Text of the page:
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Wednesday, May 25, 2022

Sport Chalet Ramping Up Same-Day Delivery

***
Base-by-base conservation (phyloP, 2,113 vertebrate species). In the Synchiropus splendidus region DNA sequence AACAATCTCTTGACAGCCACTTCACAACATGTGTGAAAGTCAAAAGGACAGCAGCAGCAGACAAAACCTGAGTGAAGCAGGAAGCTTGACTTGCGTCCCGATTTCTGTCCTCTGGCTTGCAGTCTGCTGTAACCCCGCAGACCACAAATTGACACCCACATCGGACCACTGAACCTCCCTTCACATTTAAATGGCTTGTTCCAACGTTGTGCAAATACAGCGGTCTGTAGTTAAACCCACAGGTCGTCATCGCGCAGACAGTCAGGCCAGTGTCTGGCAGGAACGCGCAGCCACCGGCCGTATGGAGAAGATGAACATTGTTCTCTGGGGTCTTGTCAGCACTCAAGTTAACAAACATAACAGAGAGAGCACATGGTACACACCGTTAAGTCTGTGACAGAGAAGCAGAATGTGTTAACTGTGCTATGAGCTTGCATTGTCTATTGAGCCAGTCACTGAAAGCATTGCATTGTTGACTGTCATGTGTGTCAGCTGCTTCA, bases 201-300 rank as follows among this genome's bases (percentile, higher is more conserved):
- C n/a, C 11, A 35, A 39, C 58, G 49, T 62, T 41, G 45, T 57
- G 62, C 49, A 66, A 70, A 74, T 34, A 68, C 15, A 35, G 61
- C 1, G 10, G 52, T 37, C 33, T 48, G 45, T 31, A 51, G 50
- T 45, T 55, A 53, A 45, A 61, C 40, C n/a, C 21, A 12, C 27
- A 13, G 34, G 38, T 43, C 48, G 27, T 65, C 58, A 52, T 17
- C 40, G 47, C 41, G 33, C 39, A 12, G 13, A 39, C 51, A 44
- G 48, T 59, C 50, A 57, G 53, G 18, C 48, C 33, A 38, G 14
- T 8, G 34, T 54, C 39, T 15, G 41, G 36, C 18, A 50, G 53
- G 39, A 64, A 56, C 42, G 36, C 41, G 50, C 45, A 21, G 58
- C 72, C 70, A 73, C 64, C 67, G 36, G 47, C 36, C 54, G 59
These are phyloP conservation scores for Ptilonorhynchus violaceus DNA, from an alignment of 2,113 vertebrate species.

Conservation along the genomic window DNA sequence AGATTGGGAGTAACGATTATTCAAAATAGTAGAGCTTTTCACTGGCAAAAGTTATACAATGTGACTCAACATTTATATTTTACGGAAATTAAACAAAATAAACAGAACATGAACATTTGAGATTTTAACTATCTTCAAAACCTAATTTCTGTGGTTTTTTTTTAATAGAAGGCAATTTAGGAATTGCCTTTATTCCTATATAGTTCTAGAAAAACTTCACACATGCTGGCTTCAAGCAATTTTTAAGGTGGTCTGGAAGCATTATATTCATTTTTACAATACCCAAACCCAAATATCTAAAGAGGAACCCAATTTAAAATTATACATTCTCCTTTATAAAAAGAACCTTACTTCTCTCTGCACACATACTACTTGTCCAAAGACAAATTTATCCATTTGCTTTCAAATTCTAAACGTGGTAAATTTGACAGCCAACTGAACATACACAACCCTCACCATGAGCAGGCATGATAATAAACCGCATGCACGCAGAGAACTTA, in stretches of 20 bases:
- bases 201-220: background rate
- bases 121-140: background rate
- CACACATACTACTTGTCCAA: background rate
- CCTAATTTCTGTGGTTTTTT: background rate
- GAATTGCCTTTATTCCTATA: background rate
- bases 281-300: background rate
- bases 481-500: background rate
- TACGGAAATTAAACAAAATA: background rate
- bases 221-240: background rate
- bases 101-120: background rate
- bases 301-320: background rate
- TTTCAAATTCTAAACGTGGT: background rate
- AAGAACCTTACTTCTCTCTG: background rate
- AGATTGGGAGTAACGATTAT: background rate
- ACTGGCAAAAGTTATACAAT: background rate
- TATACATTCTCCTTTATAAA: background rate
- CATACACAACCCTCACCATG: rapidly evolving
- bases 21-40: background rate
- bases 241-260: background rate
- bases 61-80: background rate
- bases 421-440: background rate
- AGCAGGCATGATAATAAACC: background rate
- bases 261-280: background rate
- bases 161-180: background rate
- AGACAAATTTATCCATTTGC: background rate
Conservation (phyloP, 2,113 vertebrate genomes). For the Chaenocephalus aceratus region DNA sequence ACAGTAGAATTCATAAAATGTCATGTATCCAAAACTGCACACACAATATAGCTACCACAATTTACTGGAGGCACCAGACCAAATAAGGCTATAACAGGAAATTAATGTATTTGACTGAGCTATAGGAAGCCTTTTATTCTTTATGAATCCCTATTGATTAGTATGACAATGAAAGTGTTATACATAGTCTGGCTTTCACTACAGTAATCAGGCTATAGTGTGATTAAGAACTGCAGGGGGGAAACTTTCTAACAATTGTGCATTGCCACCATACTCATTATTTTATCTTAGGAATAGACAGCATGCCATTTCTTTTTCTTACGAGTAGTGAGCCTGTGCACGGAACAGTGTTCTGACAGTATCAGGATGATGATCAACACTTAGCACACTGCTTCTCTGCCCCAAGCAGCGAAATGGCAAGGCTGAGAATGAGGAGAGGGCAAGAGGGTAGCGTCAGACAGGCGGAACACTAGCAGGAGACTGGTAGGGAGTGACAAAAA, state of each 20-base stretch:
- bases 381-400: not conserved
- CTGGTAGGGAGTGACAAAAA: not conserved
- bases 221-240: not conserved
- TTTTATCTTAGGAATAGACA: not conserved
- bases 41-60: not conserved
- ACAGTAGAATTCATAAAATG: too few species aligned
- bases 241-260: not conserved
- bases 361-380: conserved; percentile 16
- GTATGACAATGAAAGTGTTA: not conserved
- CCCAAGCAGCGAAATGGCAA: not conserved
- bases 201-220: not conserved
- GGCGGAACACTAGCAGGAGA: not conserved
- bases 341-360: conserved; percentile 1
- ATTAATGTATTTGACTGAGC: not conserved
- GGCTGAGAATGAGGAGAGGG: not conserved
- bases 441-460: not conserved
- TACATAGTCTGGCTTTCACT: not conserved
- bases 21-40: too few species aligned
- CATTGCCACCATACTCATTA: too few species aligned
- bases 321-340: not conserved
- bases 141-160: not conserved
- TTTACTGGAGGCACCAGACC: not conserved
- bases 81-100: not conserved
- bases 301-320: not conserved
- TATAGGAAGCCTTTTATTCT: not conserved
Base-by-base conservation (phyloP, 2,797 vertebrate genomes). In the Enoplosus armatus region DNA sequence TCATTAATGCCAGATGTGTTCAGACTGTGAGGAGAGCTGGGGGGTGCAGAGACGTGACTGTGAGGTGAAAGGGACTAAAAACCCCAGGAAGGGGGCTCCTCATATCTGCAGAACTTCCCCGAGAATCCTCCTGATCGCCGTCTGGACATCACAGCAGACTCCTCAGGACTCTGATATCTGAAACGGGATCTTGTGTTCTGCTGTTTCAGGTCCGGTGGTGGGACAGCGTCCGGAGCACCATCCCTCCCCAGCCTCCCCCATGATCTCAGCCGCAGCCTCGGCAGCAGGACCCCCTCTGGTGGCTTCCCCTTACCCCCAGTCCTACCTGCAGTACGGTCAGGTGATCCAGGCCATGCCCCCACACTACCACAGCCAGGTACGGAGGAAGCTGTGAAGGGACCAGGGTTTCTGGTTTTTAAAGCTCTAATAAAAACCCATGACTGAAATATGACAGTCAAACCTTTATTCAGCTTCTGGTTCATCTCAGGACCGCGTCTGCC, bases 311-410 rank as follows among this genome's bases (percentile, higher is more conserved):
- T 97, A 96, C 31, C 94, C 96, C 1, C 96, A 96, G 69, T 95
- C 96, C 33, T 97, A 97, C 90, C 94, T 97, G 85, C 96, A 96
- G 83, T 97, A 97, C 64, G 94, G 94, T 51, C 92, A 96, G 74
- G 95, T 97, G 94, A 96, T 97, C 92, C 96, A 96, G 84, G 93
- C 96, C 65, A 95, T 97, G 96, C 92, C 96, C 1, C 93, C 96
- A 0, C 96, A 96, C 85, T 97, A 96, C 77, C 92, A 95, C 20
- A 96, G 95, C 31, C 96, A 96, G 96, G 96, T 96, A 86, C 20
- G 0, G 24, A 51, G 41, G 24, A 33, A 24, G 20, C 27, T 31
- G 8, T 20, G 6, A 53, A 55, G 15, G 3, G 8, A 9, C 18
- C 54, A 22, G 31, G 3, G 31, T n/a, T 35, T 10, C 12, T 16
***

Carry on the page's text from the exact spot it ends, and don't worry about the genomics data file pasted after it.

Good sports teams adapt their style to the opposing team. Sports retailer Sport Chalet Inc. is trying the same tactic to keep its customers happy. Earlier this month, the La Canada Flintridge company announced a new service that allows customers to order products by phone and receive delivery the same day. Sport Chalet is the first brick-and-mortar sporting goods retailer to offer same-day delivery. However, Internet retail giants Amazon. com Inc. of Seattle and eBay Inc. of San Jose have begun offering a similar service. And reports have surfaced that Bentonville, Ark.-based Wal-Mart Stores Inc., the world’s largest retailer, is considering the idea too. For Sport Chalet, the need to separate itself from the competition is paramount. The company lost $1.9 million last quarter and posted losses each of the last five years, though it had some profitable quarters last year. The stock has been hammered after topping $10 in 2007. Shares closed on April 10 at $1.42. The program began April 4 and requries customers to call in orders to nearby retail outlets by 1 p.m. for delivery the same day. “Time is a currency, This is another way to leverage all the assets we have.” said Chief Executive Craig Levra. Sport Chalet has implemented the program in the areas surrounding all of its 53 retail stores, which are in California, Arizona, Utah and Nevada. There are seven outlets in the Greater San Fernando Valley that have access to the service, including La Canada Flintridge, Burbank and Palmdale. Customers within a 30-mile radius of a store are eligible. But the service comes with a steep price: Delivery will cost $25 to $35, according to Levra. In major metro areas such as the Valley, the standard rate is $25. And inventory is still an issue. If the nearby store doesn’t have the set of skis needed for tomorrow’s snow trip in stock, the service is moot. Neil Stern, a senior partner at Chicago-based retail consulting firm McMillanDoolittle LLP, called same-day delivery “The Holy Grail” for a business. And though internet retailers have experimented with the service, Sport Chalet may be a trend setter at the local level. “A brick-and-mortar retailer has never done this in a meaningful fashion,” he said. Paul Swinand, an analyst that covers sporting goods companies at Morningstar Inc., a Chicago investment research firm, said the service is more for emergencies, as the average shopper in need of new Under Armour Inc. workout shirts won’t want to pay the delivery fee. “It’s not a money maker, it’s a service builder,” he said. “Are people really going to pay $25 extra for a $50 item? I don’t think so.” Levra conceded that the service would not appeal to all customers, especially casual shoppers, but said already orders are coming in. “When Zappos sold its first shoes online, people wondered how far that could go,” he said. “Where this goes is hard to say. But it’s off to a great start.”

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